Demarcation of the intersegmental plane in this case was obtained by gentle reventilation. Sometimes collateral ventilation to adjacent segments may obscure the intersegmental plane. Other groups of thoracic surgeons performing segmentectomies advocate for the use of indocyanine green fluorescence (ICG) dye to demarcate the intersegmental plane (6). An alternative mode of demarcation involves using jet ventilation via the segmental bronchi to be divided or injecting air using a 25-gauge needle via the divided segmental bronchial stump. Once developed, the intersegmental planes can be divided with electrocautery or staplers. The benefit of electrocautery is complete expansion of the adjacent segments, hence maximizing residual pulmonary function. The disadvantage is a higher propensity for air-leak. Fibrin sealants and polyglycolic acid-based felts can be used to cover the raw surfaces to minimize air-leaks (7). Stapler-based segmentectomy have the potential advantage of providing better sealing of the lung parenchyma and reducing post-operative air leak and associated bronchopleural fistula and empyema. The success of stapler-based segmentectomy lies in obtaining adequate negative surgical margins. The distance from the tumor to the parenchymal staple line should be at least 2 cm or equivalent to the size of the tumor (8). However, it is sometimes challenging to manipulate the lung to provide adequate orientation to place the stapler in the intersegmental plane. Patients with interstitial lung disease or severe emphysema may particularly benefit from using staplers to divide the intersegmental planes.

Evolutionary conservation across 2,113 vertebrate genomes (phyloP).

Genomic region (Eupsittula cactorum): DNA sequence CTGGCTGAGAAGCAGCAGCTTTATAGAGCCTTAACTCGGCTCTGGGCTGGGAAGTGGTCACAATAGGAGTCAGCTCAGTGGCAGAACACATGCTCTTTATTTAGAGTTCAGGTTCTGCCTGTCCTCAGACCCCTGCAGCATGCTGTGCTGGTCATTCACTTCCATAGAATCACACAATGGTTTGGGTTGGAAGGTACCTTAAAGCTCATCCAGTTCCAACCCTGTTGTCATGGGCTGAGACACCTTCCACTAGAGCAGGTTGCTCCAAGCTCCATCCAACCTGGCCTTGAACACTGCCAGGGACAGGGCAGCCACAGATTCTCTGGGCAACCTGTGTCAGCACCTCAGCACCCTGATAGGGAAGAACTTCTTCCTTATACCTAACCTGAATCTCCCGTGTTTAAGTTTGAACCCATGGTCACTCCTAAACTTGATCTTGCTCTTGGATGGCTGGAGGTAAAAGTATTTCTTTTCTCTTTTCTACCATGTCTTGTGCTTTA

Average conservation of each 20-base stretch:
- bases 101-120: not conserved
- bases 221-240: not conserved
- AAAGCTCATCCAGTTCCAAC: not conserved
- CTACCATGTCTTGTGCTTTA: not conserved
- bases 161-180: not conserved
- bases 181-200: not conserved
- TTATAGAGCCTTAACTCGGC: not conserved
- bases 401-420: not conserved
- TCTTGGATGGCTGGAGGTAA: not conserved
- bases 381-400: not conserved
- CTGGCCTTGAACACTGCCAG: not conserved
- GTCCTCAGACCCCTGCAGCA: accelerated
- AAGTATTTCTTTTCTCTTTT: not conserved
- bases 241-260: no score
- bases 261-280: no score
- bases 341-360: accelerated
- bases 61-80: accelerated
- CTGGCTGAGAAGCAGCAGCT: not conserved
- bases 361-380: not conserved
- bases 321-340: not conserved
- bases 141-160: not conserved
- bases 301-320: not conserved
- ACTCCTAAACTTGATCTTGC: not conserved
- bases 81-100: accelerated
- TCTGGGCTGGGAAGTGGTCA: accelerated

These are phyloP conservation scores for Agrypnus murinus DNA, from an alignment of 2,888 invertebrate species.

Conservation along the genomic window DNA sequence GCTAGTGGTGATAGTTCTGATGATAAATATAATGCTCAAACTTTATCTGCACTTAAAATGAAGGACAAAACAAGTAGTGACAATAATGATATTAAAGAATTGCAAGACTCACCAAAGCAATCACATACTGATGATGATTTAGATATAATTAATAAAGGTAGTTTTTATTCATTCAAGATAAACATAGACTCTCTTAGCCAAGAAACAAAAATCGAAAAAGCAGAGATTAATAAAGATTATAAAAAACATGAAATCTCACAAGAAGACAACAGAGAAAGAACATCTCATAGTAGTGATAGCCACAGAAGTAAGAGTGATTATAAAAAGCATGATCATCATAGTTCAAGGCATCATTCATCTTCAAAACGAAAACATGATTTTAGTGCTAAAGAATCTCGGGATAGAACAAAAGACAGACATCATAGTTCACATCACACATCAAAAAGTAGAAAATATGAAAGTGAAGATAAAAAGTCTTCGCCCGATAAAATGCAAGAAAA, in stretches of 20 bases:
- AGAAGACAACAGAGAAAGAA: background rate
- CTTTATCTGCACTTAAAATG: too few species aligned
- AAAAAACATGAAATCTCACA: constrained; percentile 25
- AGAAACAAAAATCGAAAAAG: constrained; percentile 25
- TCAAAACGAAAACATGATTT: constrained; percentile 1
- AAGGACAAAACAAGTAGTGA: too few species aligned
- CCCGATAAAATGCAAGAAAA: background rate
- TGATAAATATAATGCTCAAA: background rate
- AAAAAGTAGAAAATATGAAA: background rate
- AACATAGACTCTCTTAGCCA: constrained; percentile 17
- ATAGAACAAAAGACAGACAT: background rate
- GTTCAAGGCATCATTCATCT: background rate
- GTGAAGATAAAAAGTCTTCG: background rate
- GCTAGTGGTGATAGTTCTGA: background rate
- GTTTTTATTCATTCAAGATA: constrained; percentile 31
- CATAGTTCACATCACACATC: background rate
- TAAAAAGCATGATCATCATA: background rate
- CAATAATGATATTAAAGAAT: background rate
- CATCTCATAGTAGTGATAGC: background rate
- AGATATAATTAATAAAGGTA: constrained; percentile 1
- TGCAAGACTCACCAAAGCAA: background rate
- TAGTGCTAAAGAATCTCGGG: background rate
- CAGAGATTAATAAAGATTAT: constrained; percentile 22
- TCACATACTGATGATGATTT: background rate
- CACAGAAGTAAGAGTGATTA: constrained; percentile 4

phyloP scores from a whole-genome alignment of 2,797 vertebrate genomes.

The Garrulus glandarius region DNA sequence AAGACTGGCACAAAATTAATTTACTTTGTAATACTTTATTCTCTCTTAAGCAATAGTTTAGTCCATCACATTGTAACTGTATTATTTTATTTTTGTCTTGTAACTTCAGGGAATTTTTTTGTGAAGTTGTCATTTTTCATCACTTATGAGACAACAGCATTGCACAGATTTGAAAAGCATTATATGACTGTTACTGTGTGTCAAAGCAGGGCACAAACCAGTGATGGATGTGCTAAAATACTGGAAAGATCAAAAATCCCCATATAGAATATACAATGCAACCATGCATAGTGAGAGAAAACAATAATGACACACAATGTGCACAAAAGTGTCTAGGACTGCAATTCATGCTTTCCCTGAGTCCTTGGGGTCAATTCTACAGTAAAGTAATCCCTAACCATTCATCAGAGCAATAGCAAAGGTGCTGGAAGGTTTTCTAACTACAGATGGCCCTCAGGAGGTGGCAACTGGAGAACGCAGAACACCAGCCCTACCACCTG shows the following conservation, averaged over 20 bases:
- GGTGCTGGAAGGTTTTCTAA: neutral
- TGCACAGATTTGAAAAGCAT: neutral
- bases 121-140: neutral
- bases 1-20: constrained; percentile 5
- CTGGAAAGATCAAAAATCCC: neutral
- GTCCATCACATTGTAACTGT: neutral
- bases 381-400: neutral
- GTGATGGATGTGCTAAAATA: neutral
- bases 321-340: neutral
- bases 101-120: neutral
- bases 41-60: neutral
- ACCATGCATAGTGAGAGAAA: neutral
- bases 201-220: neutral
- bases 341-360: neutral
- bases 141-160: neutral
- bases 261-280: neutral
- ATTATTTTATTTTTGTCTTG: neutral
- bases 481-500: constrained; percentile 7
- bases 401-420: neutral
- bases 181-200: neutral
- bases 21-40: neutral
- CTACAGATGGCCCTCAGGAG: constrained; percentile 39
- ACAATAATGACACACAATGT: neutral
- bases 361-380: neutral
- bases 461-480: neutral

Similar technical descriptions of segmentectomies have been published using different platforms for video-assisted minimally invasive thoracic surgery (9,10). The robotic platform offers the advantage of a 3D high definition camera and wristed instruments with seven degrees of motion. A particular challenge for small ground glass nodules (GGN) or deeper nodules is the difficulty of palpating during minimally invasive operations. In addition to evolving platforms and surgical techniques for thoracoscopic segmentectomy, there is increasing interest in developing tools to facilitate tumor localization. Images of the segmental pulmonary bronchovascular structures can be individually reconstructed in three dimensions and subsequently merged (11,12). Methods for tumor localization include CT and/or fluoroscopy-guided placement of fiducial markers and hook wires, or injections of methylene blue, radioactive colloids, or ICG. Tumor localization can be further enhanced by using various lung mapping and three-dimensional navigation techniques based on contrast enhanced multi-detector CT scans. Virtual navigational bronchoscopy has made bronchoscopy-mediated lung marking possible without real time CT imaging (13). Lung mapping provides ‘geographic information’ on the lung surface which facilitates placing multiple dye markings via navigational bronchoscopy, not only around the tumor, but also on oncologically appropriate resection lines in the intersegmental planes.